Two critically endangered captive Mexican gray wolves (companions  F749 “Mama” and M1198 “Alleno”) are cautiously curious upon discovering an iPhone.

The Mexican gray wolf (Canis lupus baileyi) or “lobo” is the most genetically distinct lineage of wolves in the Western Hemisphere, and one of the most endangered mammals in North America. By the mid-1980s, hunting, trapping, and poisoning caused the extinction of lobos in the wild, with only a handful remaining in captivity. In 1998 eleven wolves were reintroduced into the wild as part of a federal reintroduction program under the Endangered Species Act.  At last count earlier this year, only 110 lobos remained in the wild.

The Wolf Conservation Center is an environmental education organization committed to conserving wolf populations in North America through science-based education programming and participation in the federal Species Survival Plans for the critically endangered Mexican gray wolf and red wolf. Through wolves the WCC teaches the broader message of conservation, ecological balance, and personal responsibility for improved human stewardship of our World.

For more information about wolves and the Wolf Conservation Center‘s participation in wolf recovery,  you can follow us on Facebook, Twitter, and Instagram too.

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It is with a heavy heart that I share sad news about a special wolf. Mexican gray wolf F1145, nicknamed “Anastasia” by Wolf Conservation Center (WCC) volunteers, passed away today.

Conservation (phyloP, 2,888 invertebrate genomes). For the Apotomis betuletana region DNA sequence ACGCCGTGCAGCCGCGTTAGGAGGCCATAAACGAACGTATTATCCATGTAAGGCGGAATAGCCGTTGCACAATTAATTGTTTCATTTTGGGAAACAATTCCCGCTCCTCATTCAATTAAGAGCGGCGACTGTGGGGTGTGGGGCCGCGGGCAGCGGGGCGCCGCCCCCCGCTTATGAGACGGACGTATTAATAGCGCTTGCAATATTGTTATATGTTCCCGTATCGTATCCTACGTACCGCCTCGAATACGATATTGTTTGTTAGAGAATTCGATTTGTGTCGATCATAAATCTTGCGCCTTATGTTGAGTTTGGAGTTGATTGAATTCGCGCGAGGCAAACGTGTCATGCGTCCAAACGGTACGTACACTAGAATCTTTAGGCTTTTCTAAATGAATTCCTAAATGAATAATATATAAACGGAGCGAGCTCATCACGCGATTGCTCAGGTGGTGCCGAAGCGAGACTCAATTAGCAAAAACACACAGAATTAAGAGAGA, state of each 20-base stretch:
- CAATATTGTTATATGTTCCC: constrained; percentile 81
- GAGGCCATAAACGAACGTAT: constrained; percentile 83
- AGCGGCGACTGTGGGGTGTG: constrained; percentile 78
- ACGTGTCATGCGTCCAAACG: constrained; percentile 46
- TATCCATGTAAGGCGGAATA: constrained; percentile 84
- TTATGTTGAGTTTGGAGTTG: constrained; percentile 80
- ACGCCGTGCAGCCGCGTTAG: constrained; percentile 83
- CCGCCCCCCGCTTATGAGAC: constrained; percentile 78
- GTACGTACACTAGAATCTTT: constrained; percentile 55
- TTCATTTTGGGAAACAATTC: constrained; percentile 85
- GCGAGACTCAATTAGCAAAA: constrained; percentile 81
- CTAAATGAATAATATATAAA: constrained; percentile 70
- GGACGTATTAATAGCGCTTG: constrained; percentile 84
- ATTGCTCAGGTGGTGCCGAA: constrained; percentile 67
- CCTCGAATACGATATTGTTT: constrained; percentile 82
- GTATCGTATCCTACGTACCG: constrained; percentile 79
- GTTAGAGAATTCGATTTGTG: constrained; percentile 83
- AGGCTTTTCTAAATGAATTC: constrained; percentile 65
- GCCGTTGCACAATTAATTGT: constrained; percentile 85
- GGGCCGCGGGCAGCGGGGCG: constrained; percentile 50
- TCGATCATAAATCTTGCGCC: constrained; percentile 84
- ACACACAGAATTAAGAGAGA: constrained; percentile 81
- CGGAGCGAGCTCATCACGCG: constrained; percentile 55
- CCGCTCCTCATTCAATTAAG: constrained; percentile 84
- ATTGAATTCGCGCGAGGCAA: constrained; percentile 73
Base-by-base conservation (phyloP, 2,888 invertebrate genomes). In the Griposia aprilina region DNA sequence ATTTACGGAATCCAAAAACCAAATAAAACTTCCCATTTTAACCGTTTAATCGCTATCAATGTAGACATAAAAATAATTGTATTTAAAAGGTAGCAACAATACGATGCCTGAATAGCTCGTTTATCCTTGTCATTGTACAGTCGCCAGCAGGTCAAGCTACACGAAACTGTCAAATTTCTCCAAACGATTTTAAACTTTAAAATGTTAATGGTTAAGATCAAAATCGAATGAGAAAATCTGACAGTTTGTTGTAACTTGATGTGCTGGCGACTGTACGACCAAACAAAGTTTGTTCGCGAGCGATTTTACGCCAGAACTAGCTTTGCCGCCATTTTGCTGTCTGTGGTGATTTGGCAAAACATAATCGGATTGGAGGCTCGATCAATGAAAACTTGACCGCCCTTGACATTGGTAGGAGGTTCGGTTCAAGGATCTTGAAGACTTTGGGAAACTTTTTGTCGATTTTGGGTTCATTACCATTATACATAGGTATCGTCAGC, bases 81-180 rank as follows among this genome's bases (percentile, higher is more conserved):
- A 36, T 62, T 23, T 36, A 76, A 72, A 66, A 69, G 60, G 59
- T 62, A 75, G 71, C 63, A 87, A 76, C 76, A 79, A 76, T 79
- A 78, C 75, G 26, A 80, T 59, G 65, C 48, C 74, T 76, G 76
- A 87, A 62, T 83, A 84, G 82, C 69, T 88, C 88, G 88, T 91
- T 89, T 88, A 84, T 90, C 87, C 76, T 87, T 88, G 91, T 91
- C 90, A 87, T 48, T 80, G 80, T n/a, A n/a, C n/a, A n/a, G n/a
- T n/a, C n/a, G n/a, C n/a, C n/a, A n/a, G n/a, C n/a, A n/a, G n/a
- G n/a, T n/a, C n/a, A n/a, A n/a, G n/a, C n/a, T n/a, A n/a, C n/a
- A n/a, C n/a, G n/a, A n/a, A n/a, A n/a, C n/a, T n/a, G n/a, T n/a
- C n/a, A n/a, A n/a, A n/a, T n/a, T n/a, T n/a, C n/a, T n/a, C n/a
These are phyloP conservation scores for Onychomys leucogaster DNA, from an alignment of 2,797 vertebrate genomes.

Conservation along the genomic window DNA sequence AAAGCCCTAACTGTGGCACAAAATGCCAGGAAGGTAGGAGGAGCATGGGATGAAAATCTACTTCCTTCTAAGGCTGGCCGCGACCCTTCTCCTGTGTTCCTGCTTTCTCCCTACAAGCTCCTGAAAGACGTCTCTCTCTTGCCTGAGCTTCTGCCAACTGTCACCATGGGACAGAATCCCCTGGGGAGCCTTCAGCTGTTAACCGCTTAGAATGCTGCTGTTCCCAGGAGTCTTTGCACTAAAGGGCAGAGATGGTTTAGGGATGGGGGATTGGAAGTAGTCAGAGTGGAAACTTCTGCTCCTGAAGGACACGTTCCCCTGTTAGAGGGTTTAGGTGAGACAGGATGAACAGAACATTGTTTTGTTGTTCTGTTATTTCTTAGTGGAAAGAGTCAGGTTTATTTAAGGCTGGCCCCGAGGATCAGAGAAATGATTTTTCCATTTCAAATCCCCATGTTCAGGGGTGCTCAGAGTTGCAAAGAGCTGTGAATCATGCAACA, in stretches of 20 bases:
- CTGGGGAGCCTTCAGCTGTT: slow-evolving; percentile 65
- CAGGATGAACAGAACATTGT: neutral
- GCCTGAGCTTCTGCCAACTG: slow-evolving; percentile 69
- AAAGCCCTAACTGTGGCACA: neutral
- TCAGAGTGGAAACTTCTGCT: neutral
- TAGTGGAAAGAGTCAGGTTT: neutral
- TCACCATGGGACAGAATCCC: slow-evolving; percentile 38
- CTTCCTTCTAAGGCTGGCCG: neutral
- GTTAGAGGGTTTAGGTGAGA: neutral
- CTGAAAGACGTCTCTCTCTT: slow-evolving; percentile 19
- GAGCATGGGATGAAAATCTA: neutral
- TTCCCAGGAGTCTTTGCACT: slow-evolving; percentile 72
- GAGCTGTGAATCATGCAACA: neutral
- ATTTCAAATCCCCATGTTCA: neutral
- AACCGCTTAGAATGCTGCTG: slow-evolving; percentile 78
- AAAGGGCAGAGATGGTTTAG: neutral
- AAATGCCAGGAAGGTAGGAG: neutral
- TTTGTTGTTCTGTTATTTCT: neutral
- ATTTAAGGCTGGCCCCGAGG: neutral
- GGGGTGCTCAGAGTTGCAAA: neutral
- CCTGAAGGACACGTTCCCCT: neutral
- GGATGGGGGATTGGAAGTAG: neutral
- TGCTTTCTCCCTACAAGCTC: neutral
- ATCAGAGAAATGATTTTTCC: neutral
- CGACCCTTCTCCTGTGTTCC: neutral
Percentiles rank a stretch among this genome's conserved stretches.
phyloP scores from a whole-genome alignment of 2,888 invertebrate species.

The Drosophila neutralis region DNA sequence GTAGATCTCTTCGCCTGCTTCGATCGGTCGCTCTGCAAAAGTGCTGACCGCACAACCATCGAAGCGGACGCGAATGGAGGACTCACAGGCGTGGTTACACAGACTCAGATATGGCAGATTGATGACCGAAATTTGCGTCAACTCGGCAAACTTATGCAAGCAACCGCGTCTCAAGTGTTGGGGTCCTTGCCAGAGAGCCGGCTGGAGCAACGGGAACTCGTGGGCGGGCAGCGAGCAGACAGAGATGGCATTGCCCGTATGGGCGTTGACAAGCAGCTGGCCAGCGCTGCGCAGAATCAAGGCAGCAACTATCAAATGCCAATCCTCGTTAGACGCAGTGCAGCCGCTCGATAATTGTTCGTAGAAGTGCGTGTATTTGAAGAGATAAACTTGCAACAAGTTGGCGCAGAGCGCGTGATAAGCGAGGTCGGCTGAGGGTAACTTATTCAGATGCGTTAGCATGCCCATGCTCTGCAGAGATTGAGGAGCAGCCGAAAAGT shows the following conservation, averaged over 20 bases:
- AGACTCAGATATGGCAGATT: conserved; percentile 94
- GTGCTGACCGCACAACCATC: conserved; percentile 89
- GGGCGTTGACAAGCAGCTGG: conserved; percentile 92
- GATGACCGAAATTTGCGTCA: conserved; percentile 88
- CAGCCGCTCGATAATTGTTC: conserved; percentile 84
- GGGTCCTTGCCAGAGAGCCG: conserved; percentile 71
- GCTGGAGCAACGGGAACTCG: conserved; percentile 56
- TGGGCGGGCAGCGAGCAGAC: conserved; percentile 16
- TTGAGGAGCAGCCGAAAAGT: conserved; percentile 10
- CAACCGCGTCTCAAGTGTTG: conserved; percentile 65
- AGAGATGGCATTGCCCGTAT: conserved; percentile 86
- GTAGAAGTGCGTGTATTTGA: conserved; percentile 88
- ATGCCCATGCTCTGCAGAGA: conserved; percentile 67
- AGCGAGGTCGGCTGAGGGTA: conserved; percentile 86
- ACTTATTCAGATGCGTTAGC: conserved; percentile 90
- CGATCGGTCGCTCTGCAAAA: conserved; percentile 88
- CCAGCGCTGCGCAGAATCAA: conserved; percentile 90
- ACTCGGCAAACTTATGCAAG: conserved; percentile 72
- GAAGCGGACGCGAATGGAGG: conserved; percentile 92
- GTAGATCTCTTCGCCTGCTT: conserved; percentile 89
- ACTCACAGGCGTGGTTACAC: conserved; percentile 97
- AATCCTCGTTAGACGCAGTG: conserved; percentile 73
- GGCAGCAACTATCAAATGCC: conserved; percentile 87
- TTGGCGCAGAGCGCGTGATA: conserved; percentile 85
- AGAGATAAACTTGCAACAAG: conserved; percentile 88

F1145 was born on April 22, 2008 at the WCC. F1145 never received the opportunity to take her rightful place on the wild landscape like brother and litter-mate M1141 will later this year. Nor was F1145 ever granted the opportunity to raise of family of her own. For all her 7 years, F1145 resided off-exhibit with her family in a remote enclosure where she unknowingly helped raise awareness for the importance and plight of her wild kin.

Wolves are naturally fearful of people, and a number of our Mexican gray wolves are candidates for release. Maintaining their timidity around people is essential if we want them to have a good chance of survival if released into the wild. The WCC’s Endangered Species Facility houses five vast enclosures which provide a natural environment where these most elusive creatures can reside with minimal human contact. Most of these enclosures are equipped with wireless surveillance cameras to allow WCC staff to observe food and water intake and monitor the physical well-being of each wolf without the animals’ knowledge.

Because these webcams are available for the public, F1145 was able to enter our homes and hearts via webcam, opening the door to understanding the importance of her endangered kin and our efforts to recover them.

WCC Curator Rebecca Bose noticed on Sunday that F1145’s muzzle was a little swollen. Normally this wouldn’t be alarming, however, fast-growing nasal tumors are prevalent among Mexican wolves. Since 1995 more than 25 cases of nasal tumors have been documented in the captive populations of Mexican wolves in both Mexico and the U.S.A. Although cancer represents only 3.3% of the causes of death in the registered Mexican wolf populations; 44.4% of these neoplasms are nasal tumors. In its great majority these tumors are locally aggressive but rarely metastasize. A genetic component is currently being investigated.